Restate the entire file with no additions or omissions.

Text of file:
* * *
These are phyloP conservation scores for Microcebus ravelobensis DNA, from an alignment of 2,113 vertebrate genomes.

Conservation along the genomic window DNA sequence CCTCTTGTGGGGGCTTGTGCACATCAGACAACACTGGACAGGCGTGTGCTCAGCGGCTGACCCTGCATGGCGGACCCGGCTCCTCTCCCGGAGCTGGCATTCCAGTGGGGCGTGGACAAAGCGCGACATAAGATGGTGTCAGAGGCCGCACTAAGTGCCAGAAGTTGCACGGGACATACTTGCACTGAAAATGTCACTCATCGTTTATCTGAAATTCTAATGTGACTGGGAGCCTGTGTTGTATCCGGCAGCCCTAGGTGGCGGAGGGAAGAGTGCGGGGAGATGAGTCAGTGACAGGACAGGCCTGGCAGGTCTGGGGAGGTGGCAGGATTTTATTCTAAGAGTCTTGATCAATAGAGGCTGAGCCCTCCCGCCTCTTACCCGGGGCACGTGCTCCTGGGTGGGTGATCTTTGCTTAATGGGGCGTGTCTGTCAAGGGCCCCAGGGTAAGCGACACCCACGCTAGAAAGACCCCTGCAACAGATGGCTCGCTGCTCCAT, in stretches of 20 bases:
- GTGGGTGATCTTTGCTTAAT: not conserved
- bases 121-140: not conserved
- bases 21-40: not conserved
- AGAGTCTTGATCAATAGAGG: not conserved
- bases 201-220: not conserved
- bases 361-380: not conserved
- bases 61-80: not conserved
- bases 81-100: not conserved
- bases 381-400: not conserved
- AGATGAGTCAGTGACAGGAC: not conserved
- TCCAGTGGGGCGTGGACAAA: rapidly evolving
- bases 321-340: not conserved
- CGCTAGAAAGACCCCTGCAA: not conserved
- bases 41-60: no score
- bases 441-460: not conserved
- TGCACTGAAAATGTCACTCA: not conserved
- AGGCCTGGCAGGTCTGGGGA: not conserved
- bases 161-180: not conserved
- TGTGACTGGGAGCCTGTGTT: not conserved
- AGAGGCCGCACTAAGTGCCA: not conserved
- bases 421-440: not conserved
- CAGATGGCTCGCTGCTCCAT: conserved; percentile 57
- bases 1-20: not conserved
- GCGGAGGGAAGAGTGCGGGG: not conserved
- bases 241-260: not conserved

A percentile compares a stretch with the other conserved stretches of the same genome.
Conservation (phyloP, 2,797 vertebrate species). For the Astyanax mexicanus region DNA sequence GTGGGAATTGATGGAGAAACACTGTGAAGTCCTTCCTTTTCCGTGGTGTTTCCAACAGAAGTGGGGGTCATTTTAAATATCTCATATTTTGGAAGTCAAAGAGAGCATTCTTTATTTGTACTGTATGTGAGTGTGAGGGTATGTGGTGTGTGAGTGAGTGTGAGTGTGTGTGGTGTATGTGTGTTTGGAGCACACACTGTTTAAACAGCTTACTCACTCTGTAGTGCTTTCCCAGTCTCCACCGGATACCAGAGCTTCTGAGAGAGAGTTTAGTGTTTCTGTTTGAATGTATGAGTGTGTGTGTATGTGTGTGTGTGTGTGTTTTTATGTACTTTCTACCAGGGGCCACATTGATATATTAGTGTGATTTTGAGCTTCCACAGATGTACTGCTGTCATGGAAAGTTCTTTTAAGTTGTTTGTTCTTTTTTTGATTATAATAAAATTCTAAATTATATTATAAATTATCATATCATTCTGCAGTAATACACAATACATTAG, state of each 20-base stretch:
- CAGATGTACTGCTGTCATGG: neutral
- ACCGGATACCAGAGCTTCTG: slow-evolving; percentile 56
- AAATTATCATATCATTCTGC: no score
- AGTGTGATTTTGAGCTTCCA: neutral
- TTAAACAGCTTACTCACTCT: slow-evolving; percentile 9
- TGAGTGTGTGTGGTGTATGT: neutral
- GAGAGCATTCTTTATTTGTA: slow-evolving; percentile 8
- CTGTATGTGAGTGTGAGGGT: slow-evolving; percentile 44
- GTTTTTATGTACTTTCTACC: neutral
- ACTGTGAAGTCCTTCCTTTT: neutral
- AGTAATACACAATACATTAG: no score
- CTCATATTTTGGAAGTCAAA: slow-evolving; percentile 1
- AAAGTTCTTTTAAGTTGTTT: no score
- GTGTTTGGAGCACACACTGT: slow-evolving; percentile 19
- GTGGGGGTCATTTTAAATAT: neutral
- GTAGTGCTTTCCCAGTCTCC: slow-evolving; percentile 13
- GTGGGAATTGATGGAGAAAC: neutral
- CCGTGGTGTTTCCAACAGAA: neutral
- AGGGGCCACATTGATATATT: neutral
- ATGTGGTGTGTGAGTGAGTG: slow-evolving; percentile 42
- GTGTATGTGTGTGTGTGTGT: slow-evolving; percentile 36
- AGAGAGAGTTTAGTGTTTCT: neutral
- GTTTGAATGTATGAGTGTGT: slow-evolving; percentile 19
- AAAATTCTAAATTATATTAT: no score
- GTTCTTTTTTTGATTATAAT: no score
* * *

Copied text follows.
These are phyloP conservation scores for Microcebus ravelobensis DNA, from an alignment of 2,113 vertebrate genomes.

Conservation along the genomic window DNA sequence CCTCTTGTGGGGGCTTGTGCACATCAGACAACACTGGACAGGCGTGTGCTCAGCGGCTGACCCTGCATGGCGGACCCGGCTCCTCTCCCGGAGCTGGCATTCCAGTGGGGCGTGGACAAAGCGCGACATAAGATGGTGTCAGAGGCCGCACTAAGTGCCAGAAGTTGCACGGGACATACTTGCACTGAAAATGTCACTCATCGTTTATCTGAAATTCTAATGTGACTGGGAGCCTGTGTTGTATCCGGCAGCCCTAGGTGGCGGAGGGAAGAGTGCGGGGAGATGAGTCAGTGACAGGACAGGCCTGGCAGGTCTGGGGAGGTGGCAGGATTTTATTCTAAGAGTCTTGATCAATAGAGGCTGAGCCCTCCCGCCTCTTACCCGGGGCACGTGCTCCTGGGTGGGTGATCTTTGCTTAATGGGGCGTGTCTGTCAAGGGCCCCAGGGTAAGCGACACCCACGCTAGAAAGACCCCTGCAACAGATGGCTCGCTGCTCCAT, in stretches of 20 bases:
- GTGGGTGATCTTTGCTTAAT: not conserved
- bases 121-140: not conserved
- bases 21-40: not conserved
- AGAGTCTTGATCAATAGAGG: not conserved
- bases 201-220: not conserved
- bases 361-380: not conserved
- bases 61-80: not conserved
- bases 81-100: not conserved
- bases 381-400: not conserved
- AGATGAGTCAGTGACAGGAC: not conserved
- TCCAGTGGGGCGTGGACAAA: rapidly evolving
- bases 321-340: not conserved
- CGCTAGAAAGACCCCTGCAA: not conserved
- bases 41-60: no score
- bases 441-460: not conserved
- TGCACTGAAAATGTCACTCA: not conserved
- AGGCCTGGCAGGTCTGGGGA: not conserved
- bases 161-180: not conserved
- TGTGACTGGGAGCCTGTGTT: not conserved
- AGAGGCCGCACTAAGTGCCA: not conserved
- bases 421-440: not conserved
- CAGATGGCTCGCTGCTCCAT: conserved; percentile 57
- bases 1-20: not conserved
- GCGGAGGGAAGAGTGCGGGG: not conserved
- bases 241-260: not conserved

A percentile compares a stretch with the other conserved stretches of the same genome.
Conservation (phyloP, 2,797 vertebrate species). For the Astyanax mexicanus region DNA sequence GTGGGAATTGATGGAGAAACACTGTGAAGTCCTTCCTTTTCCGTGGTGTTTCCAACAGAAGTGGGGGTCATTTTAAATATCTCATATTTTGGAAGTCAAAGAGAGCATTCTTTATTTGTACTGTATGTGAGTGTGAGGGTATGTGGTGTGTGAGTGAGTGTGAGTGTGTGTGGTGTATGTGTGTTTGGAGCACACACTGTTTAAACAGCTTACTCACTCTGTAGTGCTTTCCCAGTCTCCACCGGATACCAGAGCTTCTGAGAGAGAGTTTAGTGTTTCTGTTTGAATGTATGAGTGTGTGTGTATGTGTGTGTGTGTGTGTTTTTATGTACTTTCTACCAGGGGCCACATTGATATATTAGTGTGATTTTGAGCTTCCACAGATGTACTGCTGTCATGGAAAGTTCTTTTAAGTTGTTTGTTCTTTTTTTGATTATAATAAAATTCTAAATTATATTATAAATTATCATATCATTCTGCAGTAATACACAATACATTAG, state of each 20-base stretch:
- CAGATGTACTGCTGTCATGG: neutral
- ACCGGATACCAGAGCTTCTG: slow-evolving; percentile 56
- AAATTATCATATCATTCTGC: no score
- AGTGTGATTTTGAGCTTCCA: neutral
- TTAAACAGCTTACTCACTCT: slow-evolving; percentile 9
- TGAGTGTGTGTGGTGTATGT: neutral
- GAGAGCATTCTTTATTTGTA: slow-evolving; percentile 8
- CTGTATGTGAGTGTGAGGGT: slow-evolving; percentile 44
- GTTTTTATGTACTTTCTACC: neutral
- ACTGTGAAGTCCTTCCTTTT: neutral
- AGTAATACACAATACATTAG: no score
- CTCATATTTTGGAAGTCAAA: slow-evolving; percentile 1
- AAAGTTCTTTTAAGTTGTTT: no score
- GTGTTTGGAGCACACACTGT: slow-evolving; percentile 19
- GTGGGGGTCATTTTAAATAT: neutral
- GTAGTGCTTTCCCAGTCTCC: slow-evolving; percentile 13
- GTGGGAATTGATGGAGAAAC: neutral
- CCGTGGTGTTTCCAACAGAA: neutral
- AGGGGCCACATTGATATATT: neutral
- ATGTGGTGTGTGAGTGAGTG: slow-evolving; percentile 42
- GTGTATGTGTGTGTGTGTGT: slow-evolving; percentile 36
- AGAGAGAGTTTAGTGTTTCT: neutral
- GTTTGAATGTATGAGTGTGT: slow-evolving; percentile 19
- AAAATTCTAAATTATATTAT: no score
- GTTCTTTTTTTGATTATAAT: no score